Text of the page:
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- 'The College Writing Toolkit'
- A look at the landscape of pathway programs for international students run in cooperation with for-profit partners
- Conditional admission and pathway programs proliferate
- Plagiarism Prevention Without Fear
Southern Utah University has released a report from external reviewers who evaluated its English as a Second Language program after a former instructor raised concerns about lax standards for instructors and students and the toleration of plagiarism. The external reviewers, professors of ESL from Utah State University, interviewed eight instructors, four students, and two administrators, in addition to reviewing syllabuses and faculty C.V.s. The reviewers found a number of curriculum-related issues, including a lack of outcomes-based assessment (with many students passed through the program based in large part on attendance), a lack of clear course objectives, inconsistency across course sections, a lack of vertical integration within the writing and reading curriculums, and a general failure to prepare students to work with outside sources. Over all, the reviewers recommended that there be a greater focus on academic skills throughout the program.
The reviewers also recommended hiring full-time faculty with a master’s in teaching English as a second language and at least three years of experience teaching English for Academic Purposes. They noted that none of the faculty they interviewed had previous training in EAP and for those who did have prior ESL experience, it was on the K-12 level. As Inside Higher Ed reported in November, Southern Utah’s ESL instructors are part-time and paid $17.50-$20 per hour taught, with no compensation for time spent grading or preparing for classes.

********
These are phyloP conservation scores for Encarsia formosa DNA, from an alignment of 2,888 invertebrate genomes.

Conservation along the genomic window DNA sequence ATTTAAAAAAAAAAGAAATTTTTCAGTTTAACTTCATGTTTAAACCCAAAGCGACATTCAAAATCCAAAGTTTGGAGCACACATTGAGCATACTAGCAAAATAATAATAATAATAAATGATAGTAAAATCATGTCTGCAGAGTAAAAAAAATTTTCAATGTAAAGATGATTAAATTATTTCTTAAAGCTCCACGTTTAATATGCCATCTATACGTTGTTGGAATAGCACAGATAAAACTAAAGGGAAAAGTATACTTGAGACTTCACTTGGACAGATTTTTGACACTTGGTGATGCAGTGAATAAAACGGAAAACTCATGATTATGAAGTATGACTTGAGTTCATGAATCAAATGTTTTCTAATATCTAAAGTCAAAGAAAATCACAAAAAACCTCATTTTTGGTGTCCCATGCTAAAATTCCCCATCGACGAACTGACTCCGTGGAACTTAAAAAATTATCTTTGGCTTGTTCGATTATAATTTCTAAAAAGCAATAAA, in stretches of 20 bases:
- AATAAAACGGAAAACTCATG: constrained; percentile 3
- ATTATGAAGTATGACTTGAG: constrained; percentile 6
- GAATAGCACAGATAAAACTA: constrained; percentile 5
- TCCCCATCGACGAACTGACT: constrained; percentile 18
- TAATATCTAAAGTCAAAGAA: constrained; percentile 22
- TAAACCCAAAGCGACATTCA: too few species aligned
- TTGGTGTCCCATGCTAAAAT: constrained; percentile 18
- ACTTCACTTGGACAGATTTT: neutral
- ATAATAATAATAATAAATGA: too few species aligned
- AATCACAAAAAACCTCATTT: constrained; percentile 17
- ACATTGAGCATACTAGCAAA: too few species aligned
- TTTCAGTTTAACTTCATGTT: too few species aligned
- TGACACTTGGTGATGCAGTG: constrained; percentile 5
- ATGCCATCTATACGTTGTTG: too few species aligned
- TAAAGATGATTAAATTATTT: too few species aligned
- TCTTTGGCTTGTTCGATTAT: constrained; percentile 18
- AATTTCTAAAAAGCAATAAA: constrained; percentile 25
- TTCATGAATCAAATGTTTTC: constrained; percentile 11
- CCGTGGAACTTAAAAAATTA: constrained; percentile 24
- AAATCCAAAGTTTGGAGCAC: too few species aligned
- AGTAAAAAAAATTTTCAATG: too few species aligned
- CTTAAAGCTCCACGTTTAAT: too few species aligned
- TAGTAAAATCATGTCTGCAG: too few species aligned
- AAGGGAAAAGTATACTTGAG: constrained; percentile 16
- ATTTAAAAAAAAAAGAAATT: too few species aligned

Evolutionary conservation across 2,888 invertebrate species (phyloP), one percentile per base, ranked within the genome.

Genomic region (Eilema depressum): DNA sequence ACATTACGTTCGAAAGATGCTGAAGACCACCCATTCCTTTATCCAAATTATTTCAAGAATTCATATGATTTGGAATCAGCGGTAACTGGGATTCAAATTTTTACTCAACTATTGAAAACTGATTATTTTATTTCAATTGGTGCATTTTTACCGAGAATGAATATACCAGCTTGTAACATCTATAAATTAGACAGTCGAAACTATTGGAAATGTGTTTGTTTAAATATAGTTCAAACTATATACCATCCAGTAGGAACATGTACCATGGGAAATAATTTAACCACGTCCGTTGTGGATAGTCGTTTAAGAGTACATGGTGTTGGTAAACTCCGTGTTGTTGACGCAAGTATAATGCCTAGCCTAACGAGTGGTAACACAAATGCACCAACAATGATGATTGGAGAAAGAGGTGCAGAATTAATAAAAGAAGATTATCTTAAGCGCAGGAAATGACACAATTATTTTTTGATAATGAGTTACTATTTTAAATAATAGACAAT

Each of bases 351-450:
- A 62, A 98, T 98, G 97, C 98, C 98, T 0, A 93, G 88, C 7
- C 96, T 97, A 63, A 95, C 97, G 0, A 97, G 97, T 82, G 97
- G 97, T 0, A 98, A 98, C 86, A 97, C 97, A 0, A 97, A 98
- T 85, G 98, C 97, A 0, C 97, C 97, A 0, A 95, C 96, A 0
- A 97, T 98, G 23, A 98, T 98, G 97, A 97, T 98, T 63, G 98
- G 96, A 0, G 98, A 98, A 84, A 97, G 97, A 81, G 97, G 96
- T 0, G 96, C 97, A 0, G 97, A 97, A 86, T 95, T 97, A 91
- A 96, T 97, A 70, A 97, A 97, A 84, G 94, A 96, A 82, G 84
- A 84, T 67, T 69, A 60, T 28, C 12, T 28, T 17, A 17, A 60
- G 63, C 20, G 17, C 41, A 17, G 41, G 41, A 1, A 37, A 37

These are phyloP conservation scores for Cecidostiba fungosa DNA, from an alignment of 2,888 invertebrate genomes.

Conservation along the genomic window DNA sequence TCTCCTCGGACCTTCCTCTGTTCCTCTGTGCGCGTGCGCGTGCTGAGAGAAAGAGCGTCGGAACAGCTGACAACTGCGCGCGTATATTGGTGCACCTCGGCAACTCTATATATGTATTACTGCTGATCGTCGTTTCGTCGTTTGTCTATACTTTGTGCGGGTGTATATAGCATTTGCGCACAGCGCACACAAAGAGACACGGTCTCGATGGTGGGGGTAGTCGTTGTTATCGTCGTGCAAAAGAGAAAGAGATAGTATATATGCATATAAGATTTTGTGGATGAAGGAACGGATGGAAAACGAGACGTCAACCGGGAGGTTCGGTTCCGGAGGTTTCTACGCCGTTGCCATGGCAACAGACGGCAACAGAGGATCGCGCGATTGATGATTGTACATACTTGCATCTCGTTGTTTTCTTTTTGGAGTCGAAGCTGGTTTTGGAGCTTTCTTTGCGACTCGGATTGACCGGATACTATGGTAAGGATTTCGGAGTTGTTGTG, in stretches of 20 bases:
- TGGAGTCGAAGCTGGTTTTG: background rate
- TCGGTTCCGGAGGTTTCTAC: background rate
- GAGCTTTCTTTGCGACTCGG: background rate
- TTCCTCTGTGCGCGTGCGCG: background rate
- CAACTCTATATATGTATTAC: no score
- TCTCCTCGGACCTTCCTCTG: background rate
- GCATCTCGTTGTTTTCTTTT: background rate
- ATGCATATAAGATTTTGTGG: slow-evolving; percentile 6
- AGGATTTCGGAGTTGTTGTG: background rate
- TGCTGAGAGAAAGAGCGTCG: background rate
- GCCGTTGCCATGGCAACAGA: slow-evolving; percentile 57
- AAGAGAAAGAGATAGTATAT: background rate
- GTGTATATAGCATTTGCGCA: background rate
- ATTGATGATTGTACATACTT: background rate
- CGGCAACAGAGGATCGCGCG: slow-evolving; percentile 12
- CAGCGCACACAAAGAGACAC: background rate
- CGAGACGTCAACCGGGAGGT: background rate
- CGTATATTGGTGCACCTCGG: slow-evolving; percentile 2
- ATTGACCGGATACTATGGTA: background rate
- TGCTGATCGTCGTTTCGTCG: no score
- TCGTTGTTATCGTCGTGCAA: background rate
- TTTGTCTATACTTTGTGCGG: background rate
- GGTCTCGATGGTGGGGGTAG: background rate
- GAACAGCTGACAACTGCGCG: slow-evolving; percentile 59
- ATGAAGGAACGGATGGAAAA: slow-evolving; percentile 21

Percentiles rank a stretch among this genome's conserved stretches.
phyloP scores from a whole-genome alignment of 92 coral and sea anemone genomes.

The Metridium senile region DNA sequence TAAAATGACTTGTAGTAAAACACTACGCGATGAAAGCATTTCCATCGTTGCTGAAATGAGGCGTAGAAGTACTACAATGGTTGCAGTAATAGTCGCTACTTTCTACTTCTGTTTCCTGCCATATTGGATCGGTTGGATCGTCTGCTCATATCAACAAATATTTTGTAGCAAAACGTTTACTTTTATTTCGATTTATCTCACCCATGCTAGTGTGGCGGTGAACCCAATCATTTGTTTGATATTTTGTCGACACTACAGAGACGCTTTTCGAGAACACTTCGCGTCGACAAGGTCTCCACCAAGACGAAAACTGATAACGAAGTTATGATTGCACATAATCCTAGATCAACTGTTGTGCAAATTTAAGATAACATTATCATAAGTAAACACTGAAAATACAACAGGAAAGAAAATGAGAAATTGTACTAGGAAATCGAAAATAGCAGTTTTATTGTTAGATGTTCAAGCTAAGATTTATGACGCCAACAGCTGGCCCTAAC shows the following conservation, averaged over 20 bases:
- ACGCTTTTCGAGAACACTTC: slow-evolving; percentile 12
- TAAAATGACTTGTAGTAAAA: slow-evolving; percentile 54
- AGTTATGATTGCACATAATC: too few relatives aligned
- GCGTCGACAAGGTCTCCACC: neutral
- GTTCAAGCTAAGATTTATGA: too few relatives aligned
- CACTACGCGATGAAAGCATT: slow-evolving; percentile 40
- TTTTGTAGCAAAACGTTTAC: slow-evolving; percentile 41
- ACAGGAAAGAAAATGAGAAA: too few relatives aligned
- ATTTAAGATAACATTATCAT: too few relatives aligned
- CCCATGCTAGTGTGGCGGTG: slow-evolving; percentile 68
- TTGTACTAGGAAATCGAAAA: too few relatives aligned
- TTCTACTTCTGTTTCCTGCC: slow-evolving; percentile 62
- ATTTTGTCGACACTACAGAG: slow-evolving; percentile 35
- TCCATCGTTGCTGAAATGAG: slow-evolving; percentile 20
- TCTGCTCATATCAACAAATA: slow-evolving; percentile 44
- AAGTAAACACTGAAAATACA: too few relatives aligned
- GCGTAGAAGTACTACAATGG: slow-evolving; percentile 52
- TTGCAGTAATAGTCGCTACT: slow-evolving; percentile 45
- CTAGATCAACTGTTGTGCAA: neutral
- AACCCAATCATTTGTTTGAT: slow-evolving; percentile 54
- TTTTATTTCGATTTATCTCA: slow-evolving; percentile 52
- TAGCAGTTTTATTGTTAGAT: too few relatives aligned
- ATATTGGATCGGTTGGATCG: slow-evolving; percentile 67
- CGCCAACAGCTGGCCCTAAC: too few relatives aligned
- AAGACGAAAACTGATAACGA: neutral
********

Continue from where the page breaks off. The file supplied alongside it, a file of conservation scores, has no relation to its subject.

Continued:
Finally the reviewers wrote that the claim that plagiarism was tolerated in the program appeared to be unfounded: they note that while faculty members are concerned about plagiarism, other factors, including the reliance on inexperienced part-time faculty and the failure to integrate work with sources into the curriculum, may have contributed to incidents of plagiarism that have occurred. (They also write that “in the case of the students, it did appear that they knew there was an ‘issue’ surrounding plagiarism as they smiled when we brought it up.”)
In its response to the report, SUU indicated that it will take into account many of the suggested curricular changes as it undergoes a curriculum overhaul under its newly hired director, and that it does plan to take steps to hire some full-time faculty and to provide opportunities for current teaching staff to become trained in teaching ESL.
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